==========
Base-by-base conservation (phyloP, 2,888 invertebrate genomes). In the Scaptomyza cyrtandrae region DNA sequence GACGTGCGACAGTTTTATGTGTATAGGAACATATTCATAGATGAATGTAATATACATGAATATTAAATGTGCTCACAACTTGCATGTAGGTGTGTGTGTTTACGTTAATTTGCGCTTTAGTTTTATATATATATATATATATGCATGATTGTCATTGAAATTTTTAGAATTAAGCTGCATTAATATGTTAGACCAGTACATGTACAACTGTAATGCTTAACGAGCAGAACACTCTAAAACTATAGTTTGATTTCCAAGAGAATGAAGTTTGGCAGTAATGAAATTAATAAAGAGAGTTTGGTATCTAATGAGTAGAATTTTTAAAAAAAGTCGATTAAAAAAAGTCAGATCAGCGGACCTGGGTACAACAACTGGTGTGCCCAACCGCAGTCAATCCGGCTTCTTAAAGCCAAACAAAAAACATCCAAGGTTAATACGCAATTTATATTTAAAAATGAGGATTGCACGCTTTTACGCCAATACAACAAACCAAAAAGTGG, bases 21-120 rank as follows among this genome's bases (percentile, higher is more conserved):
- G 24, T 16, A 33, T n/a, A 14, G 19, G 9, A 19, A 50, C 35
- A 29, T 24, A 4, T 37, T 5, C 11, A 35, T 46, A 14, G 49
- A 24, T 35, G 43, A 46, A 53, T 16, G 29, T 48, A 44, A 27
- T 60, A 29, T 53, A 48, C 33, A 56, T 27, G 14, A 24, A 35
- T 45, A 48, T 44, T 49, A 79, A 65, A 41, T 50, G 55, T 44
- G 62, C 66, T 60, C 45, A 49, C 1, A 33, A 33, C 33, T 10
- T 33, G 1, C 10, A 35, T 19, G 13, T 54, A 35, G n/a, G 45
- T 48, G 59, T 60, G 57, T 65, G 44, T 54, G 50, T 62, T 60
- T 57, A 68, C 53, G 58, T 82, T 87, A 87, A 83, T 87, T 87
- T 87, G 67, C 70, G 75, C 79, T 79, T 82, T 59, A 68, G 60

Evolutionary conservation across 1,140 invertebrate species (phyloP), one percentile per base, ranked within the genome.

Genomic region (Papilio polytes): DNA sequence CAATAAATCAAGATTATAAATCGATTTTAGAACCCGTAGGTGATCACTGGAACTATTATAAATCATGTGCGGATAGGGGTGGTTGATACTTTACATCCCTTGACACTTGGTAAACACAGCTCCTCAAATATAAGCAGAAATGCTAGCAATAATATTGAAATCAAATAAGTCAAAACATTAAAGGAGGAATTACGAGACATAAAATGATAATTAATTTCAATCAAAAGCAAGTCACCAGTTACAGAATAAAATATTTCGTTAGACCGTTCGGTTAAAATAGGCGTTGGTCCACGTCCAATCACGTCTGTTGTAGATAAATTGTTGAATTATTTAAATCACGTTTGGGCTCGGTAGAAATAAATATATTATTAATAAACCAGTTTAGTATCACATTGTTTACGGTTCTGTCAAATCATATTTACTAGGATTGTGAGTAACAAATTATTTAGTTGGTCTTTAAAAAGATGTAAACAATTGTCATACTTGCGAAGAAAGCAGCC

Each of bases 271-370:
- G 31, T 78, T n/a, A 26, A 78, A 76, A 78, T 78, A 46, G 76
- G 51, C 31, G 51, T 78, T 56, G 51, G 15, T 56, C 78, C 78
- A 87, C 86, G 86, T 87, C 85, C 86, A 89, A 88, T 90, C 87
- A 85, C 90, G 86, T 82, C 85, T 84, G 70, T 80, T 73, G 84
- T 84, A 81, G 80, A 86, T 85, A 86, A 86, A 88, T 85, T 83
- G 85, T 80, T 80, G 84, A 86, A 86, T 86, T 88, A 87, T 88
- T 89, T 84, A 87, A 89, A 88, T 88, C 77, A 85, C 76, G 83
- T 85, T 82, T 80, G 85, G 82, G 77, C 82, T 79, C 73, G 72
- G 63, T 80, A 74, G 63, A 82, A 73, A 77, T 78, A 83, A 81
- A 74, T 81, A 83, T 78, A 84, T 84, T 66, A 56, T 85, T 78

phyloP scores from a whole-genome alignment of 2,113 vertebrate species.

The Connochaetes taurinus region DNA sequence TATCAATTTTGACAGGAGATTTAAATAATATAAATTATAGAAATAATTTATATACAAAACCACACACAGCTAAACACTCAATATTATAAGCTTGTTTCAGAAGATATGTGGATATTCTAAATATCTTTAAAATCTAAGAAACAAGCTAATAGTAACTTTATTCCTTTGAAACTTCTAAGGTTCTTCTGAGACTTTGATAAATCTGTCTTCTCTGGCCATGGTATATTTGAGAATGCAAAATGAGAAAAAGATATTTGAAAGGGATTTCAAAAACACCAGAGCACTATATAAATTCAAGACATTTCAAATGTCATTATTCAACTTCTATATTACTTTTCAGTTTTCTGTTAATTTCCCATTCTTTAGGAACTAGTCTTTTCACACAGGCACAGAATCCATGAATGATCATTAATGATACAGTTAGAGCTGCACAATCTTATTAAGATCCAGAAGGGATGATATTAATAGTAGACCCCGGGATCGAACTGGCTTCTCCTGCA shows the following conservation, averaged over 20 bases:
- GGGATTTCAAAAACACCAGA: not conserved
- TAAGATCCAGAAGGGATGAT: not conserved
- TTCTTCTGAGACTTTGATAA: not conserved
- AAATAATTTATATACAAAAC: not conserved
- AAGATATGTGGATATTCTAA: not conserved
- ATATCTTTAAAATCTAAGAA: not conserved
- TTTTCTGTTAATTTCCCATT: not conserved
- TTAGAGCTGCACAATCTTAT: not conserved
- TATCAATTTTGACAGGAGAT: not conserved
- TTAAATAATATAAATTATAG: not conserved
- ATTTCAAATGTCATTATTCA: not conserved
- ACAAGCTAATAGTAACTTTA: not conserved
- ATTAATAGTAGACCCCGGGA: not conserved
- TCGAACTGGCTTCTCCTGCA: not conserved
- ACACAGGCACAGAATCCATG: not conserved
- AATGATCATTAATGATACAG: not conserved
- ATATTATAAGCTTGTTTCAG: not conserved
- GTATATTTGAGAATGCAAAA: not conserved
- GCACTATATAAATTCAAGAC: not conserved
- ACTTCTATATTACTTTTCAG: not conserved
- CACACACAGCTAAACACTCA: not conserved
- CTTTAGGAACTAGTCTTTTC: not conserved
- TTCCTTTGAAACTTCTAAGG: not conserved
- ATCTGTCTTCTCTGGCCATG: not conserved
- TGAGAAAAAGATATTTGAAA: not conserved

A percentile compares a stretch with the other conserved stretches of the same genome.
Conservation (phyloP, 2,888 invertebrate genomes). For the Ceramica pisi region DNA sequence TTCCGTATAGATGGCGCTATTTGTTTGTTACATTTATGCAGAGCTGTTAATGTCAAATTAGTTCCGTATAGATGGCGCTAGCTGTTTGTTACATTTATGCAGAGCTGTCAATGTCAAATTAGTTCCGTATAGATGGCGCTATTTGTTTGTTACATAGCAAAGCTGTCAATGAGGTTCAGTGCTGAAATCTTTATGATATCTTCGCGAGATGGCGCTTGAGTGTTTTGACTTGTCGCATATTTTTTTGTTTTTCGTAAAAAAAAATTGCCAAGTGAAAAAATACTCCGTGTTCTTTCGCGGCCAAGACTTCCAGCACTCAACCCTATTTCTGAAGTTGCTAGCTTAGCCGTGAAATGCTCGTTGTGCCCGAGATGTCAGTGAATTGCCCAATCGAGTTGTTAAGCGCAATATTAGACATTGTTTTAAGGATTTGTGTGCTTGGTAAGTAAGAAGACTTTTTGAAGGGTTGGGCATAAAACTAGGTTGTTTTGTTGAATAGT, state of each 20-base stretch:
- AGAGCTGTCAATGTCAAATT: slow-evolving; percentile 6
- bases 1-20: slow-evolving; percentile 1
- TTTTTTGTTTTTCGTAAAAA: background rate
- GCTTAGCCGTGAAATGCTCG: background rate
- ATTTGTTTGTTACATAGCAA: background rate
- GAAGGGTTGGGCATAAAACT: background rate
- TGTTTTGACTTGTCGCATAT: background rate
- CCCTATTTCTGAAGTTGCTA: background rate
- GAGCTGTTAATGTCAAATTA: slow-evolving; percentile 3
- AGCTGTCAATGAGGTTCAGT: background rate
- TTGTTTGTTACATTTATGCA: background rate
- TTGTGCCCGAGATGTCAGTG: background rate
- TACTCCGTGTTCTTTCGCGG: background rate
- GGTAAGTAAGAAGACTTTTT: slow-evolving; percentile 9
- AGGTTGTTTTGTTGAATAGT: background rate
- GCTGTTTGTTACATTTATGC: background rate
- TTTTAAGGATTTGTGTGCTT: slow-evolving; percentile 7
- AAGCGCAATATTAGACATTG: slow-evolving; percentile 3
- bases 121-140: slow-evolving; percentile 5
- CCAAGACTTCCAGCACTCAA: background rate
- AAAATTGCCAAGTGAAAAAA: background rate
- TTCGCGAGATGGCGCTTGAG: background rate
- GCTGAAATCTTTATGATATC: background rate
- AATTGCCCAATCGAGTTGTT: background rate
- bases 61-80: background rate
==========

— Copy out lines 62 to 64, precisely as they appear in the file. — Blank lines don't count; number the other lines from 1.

- GAGCTGTTAATGTCAAATTA: slow-evolving; percentile 3
- AGCTGTCAATGAGGTTCAGT: background rate
- TTGTTTGTTACATTTATGCA: background rate